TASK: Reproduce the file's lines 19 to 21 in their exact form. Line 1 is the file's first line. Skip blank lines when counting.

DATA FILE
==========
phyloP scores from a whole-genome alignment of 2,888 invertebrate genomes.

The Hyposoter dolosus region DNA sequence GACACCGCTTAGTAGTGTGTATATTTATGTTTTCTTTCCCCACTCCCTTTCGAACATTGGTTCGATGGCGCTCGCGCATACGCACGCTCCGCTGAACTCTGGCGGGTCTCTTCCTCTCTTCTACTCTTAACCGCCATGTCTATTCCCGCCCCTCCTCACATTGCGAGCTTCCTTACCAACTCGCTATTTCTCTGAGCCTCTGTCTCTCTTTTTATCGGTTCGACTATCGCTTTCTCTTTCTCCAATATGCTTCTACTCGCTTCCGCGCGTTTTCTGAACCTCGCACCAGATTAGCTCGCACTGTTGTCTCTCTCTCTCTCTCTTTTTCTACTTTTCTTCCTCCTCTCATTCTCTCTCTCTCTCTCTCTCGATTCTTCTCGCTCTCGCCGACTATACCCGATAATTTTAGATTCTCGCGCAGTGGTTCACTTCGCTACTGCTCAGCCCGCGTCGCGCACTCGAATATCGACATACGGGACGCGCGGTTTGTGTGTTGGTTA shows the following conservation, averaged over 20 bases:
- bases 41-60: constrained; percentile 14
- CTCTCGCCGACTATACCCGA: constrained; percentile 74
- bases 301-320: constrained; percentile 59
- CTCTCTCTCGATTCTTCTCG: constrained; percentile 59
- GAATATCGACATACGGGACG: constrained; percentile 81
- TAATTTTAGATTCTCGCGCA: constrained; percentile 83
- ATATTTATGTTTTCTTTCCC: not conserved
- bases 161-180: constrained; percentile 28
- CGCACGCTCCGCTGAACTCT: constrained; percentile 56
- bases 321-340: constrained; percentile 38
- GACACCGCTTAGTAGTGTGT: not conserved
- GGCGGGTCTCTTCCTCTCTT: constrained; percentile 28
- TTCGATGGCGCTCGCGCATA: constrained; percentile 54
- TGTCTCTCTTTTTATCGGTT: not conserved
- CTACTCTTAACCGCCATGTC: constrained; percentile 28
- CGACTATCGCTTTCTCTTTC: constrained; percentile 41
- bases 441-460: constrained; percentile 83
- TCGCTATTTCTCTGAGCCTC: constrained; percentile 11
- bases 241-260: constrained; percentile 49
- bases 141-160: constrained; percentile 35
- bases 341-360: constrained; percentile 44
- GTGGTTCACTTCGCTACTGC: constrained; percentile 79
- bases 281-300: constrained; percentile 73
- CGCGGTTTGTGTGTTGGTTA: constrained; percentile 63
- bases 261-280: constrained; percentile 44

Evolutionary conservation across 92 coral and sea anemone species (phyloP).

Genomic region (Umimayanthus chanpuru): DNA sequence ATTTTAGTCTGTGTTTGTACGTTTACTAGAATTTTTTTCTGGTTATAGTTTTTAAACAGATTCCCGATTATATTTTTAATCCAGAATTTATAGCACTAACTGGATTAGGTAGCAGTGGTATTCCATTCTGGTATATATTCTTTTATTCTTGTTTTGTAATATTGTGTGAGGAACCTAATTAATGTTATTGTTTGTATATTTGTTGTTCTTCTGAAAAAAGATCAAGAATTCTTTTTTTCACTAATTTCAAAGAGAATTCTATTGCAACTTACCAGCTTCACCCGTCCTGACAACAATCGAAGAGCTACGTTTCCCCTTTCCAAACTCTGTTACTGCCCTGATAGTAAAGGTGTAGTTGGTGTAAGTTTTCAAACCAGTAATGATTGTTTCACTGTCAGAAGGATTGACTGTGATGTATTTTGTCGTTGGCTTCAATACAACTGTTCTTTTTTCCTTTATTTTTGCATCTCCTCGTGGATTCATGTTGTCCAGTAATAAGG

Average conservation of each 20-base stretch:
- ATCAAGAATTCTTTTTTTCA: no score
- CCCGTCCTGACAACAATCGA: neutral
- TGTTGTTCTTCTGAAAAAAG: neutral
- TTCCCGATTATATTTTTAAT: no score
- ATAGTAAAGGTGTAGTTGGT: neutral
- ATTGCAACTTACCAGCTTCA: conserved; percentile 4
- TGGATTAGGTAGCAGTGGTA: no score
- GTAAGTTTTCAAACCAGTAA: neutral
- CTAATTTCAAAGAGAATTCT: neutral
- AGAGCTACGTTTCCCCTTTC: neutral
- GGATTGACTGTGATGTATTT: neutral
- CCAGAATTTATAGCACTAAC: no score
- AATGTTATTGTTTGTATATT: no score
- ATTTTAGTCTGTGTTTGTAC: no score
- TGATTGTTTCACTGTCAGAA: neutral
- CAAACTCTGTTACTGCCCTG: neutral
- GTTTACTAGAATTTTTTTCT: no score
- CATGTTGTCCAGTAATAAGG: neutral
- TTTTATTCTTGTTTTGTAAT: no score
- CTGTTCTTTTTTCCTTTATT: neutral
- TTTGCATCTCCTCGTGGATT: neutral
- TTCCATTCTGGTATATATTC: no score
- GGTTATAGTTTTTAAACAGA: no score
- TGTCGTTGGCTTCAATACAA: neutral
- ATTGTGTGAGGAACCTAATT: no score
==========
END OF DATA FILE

- bases 441-460: constrained; percentile 83
- TCGCTATTTCTCTGAGCCTC: constrained; percentile 11
- bases 241-260: constrained; percentile 49